Canon William Nicholas Charles Girard
1 June 1935 – 14 February 2018
Ash Wednesday 2018 brought the death of Canon Bill Girard after a short illness.
Bill was unique, but was also in the now sadly fading tradition of highly intelligent, eccentric, erudite, deeply faithful priests with scant regard for modern trends such as managerialism, and invented (or re-invented) “liturgies”. He preferred to exercise pastoral care, personal prayer, study, good preaching, order, commitment to proper liturgy, and a love for his people.
Bill was brought up in Rhodesia from 1948 and maintained an interest in and concern for all that happened there. He trained in law in Rhodesia before being called by God to Anglican ministry, and kept an interest in law and its history, particularly Ecclesiastical Law, throughout his life.
Bill was trained at the College of the Resurrection Mirfield from 1965, ordained Deacon in 1967 to serve the parish of Yate, Gloucester, and ordained priest on 25th March 1968. He was looking forward to celebrating his 50 years as an Anglican Priest.
He served a second curacy under Eric Wall at St Alban’s, Westbury-on-Trym, who was later to be Bishop of Huntingdon, establishing a lifelong friendship with Bishop Eric and his family.
Bill was Chaplain at The King’s School Ely and then, in a stipendiary role and later as a retired priest, he served as a Parish priest in Hilton, Balsham, Fenstanton, Horseheath, West Wickham, Alconbury, Buckworth, Great Stukeley, and Hamerton, all in Ely Diocese. He was Rural Dean of Linton, twice, and later Rural Dean of Leightonstone. Bill was made an Honorary Canon of Ely in 1997, and practised his priestly ministry, with permission to officiate in Ely and Peterborough, right through to his death.
For many years Bill lived in Little Gidding, actively and creatively supporting the work of Ferrar House Retreat Centre and the Little Gidding Trust. He delved deeply and systematically into the history of Little Gidding, expanding the knowledge and understanding of its development from the days of Nicholas Ferrar, through the 19th century to the present. He stood in as Warden there for a short time. Past wardens of Ferrar House are deeply indebted to Bill for his unfailing support, whether reconstructing shelving, repairing drains, ordering books for the bookstall, reminding them of history, or just being there as a quiet, intelligent, humble and humbling force.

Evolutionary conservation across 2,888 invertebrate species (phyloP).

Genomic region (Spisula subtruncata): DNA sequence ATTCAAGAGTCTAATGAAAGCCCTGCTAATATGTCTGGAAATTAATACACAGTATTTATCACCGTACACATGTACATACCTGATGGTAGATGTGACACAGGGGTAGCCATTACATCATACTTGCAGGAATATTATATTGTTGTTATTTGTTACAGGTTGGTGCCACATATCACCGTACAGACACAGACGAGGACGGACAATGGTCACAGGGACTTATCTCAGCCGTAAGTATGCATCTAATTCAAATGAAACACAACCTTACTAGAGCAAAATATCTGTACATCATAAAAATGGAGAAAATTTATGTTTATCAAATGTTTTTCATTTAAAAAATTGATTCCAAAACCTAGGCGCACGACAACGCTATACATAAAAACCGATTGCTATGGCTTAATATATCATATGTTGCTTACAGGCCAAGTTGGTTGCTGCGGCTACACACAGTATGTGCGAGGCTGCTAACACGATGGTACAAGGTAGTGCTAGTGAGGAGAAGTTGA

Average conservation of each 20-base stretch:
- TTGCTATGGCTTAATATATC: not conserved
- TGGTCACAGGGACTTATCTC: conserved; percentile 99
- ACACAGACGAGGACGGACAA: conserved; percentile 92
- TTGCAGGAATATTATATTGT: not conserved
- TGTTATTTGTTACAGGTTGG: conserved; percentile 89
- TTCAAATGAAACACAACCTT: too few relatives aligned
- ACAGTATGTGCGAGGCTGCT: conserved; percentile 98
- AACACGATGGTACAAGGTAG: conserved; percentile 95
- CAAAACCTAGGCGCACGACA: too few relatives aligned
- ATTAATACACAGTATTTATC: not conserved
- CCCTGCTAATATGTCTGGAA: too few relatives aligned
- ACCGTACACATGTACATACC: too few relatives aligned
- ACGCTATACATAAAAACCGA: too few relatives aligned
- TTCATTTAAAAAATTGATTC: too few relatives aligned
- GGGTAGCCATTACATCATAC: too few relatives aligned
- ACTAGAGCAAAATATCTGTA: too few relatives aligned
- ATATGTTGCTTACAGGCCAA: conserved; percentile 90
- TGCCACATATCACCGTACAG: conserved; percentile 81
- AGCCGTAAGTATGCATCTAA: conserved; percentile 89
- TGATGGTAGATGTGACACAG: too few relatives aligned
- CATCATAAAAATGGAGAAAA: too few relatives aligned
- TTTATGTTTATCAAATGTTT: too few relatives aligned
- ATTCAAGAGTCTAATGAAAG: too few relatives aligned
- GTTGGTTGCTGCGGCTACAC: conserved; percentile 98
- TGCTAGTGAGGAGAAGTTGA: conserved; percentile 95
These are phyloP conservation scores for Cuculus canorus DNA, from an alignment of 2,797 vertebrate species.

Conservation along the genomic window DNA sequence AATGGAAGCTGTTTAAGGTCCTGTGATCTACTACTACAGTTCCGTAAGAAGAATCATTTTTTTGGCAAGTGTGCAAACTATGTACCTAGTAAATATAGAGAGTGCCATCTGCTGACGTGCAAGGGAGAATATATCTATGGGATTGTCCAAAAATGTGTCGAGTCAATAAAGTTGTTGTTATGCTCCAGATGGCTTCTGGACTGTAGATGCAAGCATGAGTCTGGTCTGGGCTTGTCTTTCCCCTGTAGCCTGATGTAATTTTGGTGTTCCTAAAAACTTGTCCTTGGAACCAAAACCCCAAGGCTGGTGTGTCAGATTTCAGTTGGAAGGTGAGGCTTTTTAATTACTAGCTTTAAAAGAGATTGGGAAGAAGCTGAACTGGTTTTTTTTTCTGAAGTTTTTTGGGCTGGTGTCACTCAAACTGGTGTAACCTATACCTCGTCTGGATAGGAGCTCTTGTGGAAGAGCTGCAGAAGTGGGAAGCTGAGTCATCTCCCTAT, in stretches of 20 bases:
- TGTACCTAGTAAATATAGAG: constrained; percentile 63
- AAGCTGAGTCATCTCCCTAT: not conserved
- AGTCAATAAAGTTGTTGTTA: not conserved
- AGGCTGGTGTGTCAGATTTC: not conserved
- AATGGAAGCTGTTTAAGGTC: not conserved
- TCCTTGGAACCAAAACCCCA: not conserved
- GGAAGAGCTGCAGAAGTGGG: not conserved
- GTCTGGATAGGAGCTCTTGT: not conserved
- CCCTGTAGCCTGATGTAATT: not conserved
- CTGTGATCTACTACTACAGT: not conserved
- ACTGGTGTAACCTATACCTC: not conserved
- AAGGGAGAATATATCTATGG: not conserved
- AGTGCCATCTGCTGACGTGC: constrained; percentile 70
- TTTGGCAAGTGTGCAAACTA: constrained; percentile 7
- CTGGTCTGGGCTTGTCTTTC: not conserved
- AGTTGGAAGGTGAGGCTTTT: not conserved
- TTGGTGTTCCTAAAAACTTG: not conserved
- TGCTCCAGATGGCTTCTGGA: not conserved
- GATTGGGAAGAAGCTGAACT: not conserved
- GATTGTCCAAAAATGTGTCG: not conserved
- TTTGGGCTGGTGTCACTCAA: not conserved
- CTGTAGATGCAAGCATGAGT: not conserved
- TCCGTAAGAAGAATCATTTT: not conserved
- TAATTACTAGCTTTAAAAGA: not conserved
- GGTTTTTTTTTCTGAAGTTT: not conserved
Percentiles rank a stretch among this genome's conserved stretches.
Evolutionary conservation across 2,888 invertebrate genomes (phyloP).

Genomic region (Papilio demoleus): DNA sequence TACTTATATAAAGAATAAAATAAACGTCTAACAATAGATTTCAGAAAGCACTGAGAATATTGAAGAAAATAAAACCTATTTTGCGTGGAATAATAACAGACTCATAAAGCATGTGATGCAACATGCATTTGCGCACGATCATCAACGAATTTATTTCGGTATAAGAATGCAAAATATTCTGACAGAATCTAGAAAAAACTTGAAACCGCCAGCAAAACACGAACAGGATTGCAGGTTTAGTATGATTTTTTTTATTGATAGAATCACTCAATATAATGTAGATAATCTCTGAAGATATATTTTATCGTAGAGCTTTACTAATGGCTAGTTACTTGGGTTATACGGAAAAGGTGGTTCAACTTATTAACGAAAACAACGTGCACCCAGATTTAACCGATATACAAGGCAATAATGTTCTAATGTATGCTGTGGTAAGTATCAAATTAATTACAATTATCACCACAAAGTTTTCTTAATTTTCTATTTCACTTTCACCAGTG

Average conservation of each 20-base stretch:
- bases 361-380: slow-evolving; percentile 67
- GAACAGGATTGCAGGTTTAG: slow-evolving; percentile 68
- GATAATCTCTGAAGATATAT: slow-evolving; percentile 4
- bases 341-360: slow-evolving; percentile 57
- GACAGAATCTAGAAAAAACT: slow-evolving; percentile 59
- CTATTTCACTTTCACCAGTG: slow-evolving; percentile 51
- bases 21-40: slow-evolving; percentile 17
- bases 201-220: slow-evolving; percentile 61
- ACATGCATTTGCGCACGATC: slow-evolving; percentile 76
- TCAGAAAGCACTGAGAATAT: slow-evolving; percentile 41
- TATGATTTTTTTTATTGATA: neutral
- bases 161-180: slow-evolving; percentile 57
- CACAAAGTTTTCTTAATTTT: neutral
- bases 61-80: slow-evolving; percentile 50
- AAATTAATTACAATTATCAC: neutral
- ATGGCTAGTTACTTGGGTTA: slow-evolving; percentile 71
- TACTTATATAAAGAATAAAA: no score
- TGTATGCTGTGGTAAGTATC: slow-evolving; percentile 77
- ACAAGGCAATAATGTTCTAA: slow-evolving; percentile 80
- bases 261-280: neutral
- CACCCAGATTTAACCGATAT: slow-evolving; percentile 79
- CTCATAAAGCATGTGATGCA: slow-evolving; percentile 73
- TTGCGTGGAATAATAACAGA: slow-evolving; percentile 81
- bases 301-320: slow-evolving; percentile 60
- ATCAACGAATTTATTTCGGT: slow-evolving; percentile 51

Bill leaves behind a large number of people, across the world, who will be always grateful to have known him and been loved and supported by him. He had great wit and humour; he had impressive ancestry and a deep humility; he had much knowledge born of a mind that was perpetually inquisitive and searching.
Bill was an outstanding priest, committed and utterly devout, and a warm supportive and caring human being. He did not view priesthood as “just another gong, or set of qualifications” but as the offering, or oblation, of a whole life. He was a great example to many of what it means to be a priest over an adult lifetime.
March 2018 (with added information from Bishop John Flack and others.)